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Essex Field Club
Essex Field Club
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Essex Field Club

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EFC Centre at Wat Tyler Country ParkWe are closed due to the Covid-19 situation, but we are otherwise normally open to the public at our centre at Wat Tyler Country Park every Saturday, Sunday and bank holiday 11am-4pm, check. We are also normally open on Wednesdays 10am-4pm.

Geology Site Account

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Holland-on-Sea (former exposures of London Clay), HOLLAND-ON-SEA , Tendring District, TM219171, Historical site only

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Site category: London Clay, Claygate or Bagshot Beds

In the 1950s the cliffs Holland-on-Sea consisted of 3 to 5 metres of London Clay beneath an even thicker cover of Ice Age gravel (Holland Gravel). Good exposures of London Clay were also available on the foreshore with pieces of fossil wood, other plant remains such as fossil fruits, and small sharks’ teeth.

Much pyrite debris from the London Clay was present at the foot of the shingle which contained abundant pyritised stems of the characteristic crinoid or sea lily Balanocrinus subbasaltiformis and several internal moulds of gastropds. Two layers of septarian nodules occurred, above and below high tide mark, with their surfaces encrusted with trace fossils of worms and other animals that weather out in relief. Large burrows up to 15 centimetres long and 2 centimetres in diameter, packed with faecal pellets, were abundant and there were also spiral moulds made by unidentified marine creatures.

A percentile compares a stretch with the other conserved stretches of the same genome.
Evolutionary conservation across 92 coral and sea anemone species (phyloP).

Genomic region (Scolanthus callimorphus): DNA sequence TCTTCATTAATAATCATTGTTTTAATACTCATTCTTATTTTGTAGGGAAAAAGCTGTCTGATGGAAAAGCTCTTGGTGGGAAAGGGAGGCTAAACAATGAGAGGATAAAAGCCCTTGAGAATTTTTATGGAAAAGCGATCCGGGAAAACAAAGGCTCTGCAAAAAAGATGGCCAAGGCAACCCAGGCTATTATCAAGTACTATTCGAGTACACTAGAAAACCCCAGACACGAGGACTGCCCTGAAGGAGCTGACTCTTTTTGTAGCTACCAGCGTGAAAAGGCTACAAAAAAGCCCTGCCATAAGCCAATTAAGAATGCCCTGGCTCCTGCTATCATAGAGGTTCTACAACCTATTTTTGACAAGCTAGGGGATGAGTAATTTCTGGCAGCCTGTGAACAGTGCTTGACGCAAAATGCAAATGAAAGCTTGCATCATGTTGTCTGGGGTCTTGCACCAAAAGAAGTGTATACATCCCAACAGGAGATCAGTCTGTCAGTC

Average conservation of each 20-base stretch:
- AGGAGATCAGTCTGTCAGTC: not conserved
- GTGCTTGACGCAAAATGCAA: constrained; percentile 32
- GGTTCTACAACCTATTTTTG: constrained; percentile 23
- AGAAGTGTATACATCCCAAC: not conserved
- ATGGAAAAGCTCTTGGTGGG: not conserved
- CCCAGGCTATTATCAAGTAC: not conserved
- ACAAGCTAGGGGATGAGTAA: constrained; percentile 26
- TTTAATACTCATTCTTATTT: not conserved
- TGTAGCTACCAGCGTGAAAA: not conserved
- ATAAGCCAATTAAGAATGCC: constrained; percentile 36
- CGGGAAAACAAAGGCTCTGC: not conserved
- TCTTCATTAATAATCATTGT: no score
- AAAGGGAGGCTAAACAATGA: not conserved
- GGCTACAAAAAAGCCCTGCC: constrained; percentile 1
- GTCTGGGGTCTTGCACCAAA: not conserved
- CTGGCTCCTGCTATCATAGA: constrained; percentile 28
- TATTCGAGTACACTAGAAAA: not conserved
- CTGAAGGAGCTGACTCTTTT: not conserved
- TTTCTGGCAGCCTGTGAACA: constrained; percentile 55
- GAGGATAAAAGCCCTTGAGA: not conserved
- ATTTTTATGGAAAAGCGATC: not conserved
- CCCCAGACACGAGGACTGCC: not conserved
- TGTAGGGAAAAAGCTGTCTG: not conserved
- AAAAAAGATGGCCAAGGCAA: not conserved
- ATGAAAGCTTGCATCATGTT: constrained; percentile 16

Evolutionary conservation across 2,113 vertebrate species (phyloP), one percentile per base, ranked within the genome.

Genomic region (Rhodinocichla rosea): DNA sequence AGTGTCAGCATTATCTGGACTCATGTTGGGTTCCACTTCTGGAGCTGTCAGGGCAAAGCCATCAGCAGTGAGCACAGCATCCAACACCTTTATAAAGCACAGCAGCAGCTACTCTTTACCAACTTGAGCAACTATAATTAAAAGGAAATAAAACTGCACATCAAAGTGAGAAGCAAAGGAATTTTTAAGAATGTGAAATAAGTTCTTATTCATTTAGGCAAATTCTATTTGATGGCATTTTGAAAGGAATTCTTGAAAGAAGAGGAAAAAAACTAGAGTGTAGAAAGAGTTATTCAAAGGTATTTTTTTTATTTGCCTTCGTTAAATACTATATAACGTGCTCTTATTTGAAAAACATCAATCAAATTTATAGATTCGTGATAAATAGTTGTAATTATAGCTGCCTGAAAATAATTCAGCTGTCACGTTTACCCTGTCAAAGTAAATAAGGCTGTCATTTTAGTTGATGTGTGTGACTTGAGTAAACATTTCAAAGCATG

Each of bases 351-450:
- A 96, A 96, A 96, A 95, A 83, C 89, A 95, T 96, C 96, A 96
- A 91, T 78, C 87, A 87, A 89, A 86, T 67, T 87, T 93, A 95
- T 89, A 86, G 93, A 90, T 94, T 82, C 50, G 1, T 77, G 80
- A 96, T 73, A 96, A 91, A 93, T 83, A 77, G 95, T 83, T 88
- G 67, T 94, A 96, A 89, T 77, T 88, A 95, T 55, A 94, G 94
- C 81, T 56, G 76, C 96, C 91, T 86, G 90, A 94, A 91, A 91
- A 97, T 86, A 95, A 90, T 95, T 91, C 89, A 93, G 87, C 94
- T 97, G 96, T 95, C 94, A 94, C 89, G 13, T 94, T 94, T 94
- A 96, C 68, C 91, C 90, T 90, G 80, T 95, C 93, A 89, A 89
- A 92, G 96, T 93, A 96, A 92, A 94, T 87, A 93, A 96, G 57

These remarkable trace fossils demonstrate that the mud on the London Clay sea floor some 50 million years ago was intensely burrowed (bioturbated) but the only evidence of this is found on the surfaces of the septarian concretions.


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Reference: Davis & Elliott 1951 (p.332-333), Cooper 1970.

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